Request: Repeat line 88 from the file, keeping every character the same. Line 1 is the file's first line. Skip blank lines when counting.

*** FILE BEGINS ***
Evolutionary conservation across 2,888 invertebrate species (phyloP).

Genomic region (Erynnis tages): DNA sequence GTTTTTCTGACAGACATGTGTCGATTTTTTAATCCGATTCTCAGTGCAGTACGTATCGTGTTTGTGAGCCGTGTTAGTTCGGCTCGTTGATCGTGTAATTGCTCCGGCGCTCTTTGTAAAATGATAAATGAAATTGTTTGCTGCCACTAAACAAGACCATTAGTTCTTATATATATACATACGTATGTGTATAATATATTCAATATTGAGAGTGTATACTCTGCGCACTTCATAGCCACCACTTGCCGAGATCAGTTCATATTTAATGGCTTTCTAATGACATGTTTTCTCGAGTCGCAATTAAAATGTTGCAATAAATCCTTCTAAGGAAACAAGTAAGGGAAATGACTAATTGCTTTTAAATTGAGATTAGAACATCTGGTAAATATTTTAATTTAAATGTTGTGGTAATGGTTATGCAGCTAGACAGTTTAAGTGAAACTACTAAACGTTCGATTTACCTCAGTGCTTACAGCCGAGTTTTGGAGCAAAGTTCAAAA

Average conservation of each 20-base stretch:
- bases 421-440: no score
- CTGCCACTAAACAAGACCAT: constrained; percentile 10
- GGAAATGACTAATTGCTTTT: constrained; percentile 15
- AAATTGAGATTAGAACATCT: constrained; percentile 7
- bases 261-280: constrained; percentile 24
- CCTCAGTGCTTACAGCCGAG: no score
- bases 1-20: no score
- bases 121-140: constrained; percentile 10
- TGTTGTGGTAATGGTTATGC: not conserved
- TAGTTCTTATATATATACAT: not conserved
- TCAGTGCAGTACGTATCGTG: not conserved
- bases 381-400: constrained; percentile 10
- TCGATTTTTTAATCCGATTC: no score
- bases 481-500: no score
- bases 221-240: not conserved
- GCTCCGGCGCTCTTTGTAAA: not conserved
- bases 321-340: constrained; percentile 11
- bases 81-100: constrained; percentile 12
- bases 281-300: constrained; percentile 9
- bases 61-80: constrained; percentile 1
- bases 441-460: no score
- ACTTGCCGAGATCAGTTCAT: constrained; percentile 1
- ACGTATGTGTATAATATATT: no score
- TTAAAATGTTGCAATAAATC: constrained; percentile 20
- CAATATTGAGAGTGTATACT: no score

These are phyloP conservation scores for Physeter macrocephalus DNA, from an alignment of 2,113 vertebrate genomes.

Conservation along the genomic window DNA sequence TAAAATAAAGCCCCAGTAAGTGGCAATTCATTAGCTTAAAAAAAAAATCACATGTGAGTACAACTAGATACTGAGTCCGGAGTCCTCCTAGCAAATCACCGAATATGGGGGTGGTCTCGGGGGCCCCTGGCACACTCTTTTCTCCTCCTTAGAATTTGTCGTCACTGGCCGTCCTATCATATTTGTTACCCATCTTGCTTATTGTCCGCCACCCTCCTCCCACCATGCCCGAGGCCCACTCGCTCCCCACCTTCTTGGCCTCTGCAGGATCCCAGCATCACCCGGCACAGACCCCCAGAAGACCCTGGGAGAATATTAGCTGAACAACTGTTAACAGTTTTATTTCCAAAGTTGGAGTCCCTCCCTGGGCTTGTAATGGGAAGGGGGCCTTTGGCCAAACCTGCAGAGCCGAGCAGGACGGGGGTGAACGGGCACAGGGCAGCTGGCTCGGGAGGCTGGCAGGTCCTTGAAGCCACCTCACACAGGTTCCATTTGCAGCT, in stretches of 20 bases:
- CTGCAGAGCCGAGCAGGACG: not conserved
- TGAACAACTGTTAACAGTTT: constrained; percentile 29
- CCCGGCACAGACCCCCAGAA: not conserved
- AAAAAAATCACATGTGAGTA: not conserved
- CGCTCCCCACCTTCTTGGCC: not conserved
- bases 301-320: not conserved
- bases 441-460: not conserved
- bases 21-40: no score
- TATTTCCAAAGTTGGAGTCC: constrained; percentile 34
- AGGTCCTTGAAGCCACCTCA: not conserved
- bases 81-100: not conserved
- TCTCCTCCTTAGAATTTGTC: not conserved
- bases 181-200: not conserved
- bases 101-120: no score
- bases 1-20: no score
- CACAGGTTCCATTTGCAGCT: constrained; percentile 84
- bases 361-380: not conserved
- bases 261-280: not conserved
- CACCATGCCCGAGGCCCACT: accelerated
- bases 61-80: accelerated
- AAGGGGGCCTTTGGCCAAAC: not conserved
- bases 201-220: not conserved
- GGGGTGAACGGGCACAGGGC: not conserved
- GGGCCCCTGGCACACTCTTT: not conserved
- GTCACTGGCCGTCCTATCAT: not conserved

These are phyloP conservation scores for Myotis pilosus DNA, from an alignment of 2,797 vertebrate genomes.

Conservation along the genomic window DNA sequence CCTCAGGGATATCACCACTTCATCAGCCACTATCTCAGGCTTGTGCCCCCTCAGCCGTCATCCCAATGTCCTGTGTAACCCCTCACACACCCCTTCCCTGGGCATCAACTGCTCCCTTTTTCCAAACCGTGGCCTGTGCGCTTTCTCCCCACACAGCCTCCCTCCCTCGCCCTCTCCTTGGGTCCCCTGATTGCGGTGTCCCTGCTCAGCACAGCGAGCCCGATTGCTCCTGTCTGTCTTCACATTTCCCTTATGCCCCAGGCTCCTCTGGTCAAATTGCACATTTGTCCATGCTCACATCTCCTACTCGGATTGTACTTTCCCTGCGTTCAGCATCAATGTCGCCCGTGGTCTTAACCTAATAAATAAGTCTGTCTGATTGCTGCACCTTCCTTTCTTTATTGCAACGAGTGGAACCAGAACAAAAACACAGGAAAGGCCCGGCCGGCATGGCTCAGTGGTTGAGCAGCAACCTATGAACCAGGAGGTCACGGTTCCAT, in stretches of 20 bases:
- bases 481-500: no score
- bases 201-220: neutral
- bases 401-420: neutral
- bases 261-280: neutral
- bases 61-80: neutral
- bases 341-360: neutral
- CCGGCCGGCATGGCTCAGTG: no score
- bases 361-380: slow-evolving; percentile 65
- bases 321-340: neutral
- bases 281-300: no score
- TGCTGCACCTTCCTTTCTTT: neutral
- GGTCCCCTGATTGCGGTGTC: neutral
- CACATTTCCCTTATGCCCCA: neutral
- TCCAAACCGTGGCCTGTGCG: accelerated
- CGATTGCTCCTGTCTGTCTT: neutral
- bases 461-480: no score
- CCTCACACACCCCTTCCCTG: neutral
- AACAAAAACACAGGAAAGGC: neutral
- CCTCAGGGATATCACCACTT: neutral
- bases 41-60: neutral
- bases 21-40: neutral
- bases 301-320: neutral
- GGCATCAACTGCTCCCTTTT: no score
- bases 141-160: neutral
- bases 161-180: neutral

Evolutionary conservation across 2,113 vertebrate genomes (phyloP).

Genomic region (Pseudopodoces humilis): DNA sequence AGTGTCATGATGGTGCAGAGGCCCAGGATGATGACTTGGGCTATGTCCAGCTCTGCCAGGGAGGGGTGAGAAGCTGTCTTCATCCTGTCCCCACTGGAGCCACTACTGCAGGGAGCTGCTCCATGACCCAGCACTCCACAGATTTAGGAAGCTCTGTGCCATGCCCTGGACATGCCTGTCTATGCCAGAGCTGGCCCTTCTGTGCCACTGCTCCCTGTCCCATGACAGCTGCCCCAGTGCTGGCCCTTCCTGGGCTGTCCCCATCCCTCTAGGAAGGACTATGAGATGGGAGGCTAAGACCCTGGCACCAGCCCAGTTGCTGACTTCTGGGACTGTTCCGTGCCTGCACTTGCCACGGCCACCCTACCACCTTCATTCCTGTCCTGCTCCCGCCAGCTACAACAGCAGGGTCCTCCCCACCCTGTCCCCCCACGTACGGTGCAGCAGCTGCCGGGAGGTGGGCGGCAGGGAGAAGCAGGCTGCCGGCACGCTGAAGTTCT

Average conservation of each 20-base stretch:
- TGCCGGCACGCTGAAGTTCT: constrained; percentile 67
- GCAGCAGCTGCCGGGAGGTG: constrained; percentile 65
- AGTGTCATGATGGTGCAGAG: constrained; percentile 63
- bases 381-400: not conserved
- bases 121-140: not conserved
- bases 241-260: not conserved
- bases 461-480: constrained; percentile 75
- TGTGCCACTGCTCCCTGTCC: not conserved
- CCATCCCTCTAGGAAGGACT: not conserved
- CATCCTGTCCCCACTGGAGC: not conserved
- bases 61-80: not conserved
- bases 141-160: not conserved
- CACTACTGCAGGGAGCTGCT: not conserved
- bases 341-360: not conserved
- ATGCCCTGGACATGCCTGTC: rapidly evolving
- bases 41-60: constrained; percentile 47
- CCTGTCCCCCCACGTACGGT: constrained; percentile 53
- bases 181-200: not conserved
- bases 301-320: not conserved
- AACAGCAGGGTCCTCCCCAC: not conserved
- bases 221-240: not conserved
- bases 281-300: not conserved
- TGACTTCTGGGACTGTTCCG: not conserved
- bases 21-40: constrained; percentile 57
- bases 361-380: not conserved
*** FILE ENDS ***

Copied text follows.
- AGTGTCATGATGGTGCAGAG: constrained; percentile 63